Whilst out riding in Mallorca recently (and yes, I’m currently wracking my brains as to how I can possibly get away with setting up a permanent early season home out there) I was struck, as I expected to be, by just how cyclist friendly the island is; great climbs, smooth tarmac, sunshine, bike hire, and the general impression that cyclists have just about ousted car drivers as the dominant species.
The contrast with the UK couldn’t be greater, where the powers that be seem to think that painting the roads constitutes a cycling infrastructure.
I was taken aback by the great long stretches of main road which were accompanied by cycle lanes on each side that were smooth, wide, and accessible, and separated from the traffic by a raised strip of pavement. I was so taken aback, in fact, that on my first ride out my attempt to negotiate a roundabout confused me, so that I took the road exit rather than the cycle lane exit.
(A cycle lane exit…on a roundabout, for goodness sake. These people know what they’re doing.)
As I barrelled along the road looking for a route across to the cycle lane I spotted a young Spanish boy – maybe 14 or 15 – pedalling along parallel to me, on a black racing bike at least four sizes too big for him. As I gained on him he saw me approach over his left shoulder, and to his credit he threw down the gauntlet.
Reaching for the drop handlebars of his oversized machine he upped his game and attacked!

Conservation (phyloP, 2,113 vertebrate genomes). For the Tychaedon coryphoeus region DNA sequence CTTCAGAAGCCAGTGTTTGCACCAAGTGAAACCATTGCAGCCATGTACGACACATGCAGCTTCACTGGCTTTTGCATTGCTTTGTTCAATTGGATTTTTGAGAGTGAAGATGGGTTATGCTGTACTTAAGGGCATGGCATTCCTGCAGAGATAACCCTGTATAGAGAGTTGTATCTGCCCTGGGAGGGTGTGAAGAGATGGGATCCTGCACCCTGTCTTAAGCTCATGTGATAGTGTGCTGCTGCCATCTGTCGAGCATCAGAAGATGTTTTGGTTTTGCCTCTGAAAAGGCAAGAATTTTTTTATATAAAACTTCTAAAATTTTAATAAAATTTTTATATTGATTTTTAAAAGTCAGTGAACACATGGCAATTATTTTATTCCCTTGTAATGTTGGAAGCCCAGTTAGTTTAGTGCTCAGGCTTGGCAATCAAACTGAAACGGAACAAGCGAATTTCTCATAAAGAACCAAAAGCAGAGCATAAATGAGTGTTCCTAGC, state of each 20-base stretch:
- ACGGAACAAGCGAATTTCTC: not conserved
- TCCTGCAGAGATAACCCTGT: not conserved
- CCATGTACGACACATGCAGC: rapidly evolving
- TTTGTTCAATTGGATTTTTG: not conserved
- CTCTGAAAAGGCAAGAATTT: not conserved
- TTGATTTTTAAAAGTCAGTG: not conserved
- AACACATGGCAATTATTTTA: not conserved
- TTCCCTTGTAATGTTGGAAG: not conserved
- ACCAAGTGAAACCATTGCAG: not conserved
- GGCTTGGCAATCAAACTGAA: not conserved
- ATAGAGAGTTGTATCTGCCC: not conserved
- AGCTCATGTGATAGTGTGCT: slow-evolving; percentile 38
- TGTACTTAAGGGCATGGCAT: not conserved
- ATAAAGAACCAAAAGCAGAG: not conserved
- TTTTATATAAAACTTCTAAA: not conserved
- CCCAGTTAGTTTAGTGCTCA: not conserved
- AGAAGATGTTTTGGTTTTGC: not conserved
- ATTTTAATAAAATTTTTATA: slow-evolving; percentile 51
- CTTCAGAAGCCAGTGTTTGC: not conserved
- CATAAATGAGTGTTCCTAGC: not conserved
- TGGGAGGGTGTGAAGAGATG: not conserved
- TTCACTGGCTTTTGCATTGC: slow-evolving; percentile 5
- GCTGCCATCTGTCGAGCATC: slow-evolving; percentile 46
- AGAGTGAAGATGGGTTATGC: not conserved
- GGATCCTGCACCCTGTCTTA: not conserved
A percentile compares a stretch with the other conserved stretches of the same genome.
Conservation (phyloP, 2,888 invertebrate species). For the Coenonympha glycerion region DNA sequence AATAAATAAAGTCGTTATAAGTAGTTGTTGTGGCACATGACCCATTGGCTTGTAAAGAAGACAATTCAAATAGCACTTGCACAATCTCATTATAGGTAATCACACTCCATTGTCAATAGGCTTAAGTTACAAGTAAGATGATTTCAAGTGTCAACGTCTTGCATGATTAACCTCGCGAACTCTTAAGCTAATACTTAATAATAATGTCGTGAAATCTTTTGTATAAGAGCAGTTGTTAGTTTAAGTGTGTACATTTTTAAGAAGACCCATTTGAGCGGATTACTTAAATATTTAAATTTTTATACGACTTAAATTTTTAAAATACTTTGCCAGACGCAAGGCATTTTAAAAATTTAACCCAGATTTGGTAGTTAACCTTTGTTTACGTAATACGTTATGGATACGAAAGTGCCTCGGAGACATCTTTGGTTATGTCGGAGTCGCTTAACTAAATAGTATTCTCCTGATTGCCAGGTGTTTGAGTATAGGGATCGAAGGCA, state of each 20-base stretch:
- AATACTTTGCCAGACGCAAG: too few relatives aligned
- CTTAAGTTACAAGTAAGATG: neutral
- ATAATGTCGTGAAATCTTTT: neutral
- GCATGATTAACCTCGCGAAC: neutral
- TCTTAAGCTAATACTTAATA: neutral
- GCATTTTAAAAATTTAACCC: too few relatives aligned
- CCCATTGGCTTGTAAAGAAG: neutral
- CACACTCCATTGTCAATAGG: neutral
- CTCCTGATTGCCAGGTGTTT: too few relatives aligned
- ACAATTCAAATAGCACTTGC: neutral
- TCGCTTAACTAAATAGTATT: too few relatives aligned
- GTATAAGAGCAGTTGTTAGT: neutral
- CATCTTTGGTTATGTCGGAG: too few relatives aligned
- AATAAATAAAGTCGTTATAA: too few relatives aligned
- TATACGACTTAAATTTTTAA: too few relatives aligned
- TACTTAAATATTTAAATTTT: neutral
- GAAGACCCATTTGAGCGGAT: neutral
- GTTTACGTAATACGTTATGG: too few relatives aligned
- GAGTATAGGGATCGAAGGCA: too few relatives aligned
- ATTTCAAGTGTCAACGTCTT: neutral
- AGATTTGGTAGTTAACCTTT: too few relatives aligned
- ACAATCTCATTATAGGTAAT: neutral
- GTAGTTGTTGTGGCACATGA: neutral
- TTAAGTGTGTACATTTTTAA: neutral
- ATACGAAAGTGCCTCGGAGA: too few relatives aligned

I cruised 10 yards back from him and he flicked occasional glances in my direction, a look of steel in his eyes as he gloriously gave the Englishman a run for his money – it was the first day of my holiday, and so even from ten yards and engaged in a two-wheeled fight to the death, he couldn’t have failed to notice the lobster-red sunburn which gave away my nationality.
He was bunny-hopping grids, swerving parked cars, and bent across the bike in effort, and if he was anything like me as a 14 or 15 year old he’d have the roar of the crowd and the excited patter of the commentary team in his ears too.
Considering his tender years and cumbersome bike he put up a good fight, but after four or five minutes I could see him flagging and weaving and so I respectfully accelerated up to him, looked across, and gave him the thumbs up and an impressed nod to say, “well done lad”.
He beamed back, delighted, before I swung right at a set of traffic lights and left him to it.
I have to say, compared to one or two of the preening wannabe cyclists I encountered out there, this lad was the real deal!